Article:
ROE means return on equity and is a performance measure.
It is a combination (in the classic DuPont formula) of ROA and the leverage ratio, or decomposed:
ROE = ROA * Leverage Ratio = Net income/Total Avg Assets * Total Avg Assets/Total Avg Equity = Net income/Sales * Sales/Total Avg Assets * Total Avg Assets/Total Avg Equity
As a performance measure, ROE tells you how efficiently profits are generated by each dollar of equity invested.
This measure relies upon the accrual accounting system.
For example, banks typically have very low ROA (because of huge asset base generated via deposits) but competitive ROE (deposits create leverage).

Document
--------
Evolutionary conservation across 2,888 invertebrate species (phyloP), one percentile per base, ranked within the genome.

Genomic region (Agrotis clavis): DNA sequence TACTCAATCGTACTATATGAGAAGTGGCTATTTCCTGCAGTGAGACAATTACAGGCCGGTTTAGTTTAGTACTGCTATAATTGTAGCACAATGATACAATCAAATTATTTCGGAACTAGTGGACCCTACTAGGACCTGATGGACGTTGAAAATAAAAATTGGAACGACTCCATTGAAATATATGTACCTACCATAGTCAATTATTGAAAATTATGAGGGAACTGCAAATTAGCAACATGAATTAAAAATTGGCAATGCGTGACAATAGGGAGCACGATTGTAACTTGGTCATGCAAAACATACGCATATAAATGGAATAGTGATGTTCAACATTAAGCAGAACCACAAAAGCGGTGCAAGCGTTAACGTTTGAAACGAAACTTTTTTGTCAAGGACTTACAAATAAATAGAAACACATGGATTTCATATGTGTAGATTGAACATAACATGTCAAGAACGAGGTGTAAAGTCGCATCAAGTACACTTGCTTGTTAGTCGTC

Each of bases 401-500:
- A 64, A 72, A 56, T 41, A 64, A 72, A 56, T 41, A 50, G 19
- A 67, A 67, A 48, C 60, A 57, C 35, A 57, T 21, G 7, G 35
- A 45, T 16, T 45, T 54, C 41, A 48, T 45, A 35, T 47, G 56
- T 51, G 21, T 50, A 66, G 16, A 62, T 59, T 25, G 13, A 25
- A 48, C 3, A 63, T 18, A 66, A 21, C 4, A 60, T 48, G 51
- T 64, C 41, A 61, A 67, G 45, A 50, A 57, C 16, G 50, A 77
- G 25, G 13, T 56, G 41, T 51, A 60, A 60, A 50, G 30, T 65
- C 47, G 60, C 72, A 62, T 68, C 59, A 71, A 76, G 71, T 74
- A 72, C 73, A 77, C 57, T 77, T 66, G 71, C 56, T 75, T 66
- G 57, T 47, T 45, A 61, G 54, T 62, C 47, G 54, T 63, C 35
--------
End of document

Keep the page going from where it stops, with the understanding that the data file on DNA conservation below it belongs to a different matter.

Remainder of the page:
So whereas they may only earn $1 for every $100 of assets (1%), they could still earn a 10% RoE (because shareholder equity is only $10).
ROI is the rate of return, over some period of time.
Unless specified, it should be calculated relative to every dollar invested (aka total capital).
The measure relies upon actual cashflows.
Continuing with the previous example, if the bank shareholder bought his share of stock for $10/share and the bank paid dividends of $0.50 per annum, and then the shareholder sold his stock two years later for $13.40, the ROI would be calculated from:
($0.50 + $0.50 + $13.40) = $10(1+r)^2
Where r is the annual rate of return.
In this case, r is 20%.
However, the ROE of the bank might still be 10% based on book value measures.
Furthermore, the actual ROI of the bank (not that individual shareholder) would be different since one has to account for both equity and debt holders.
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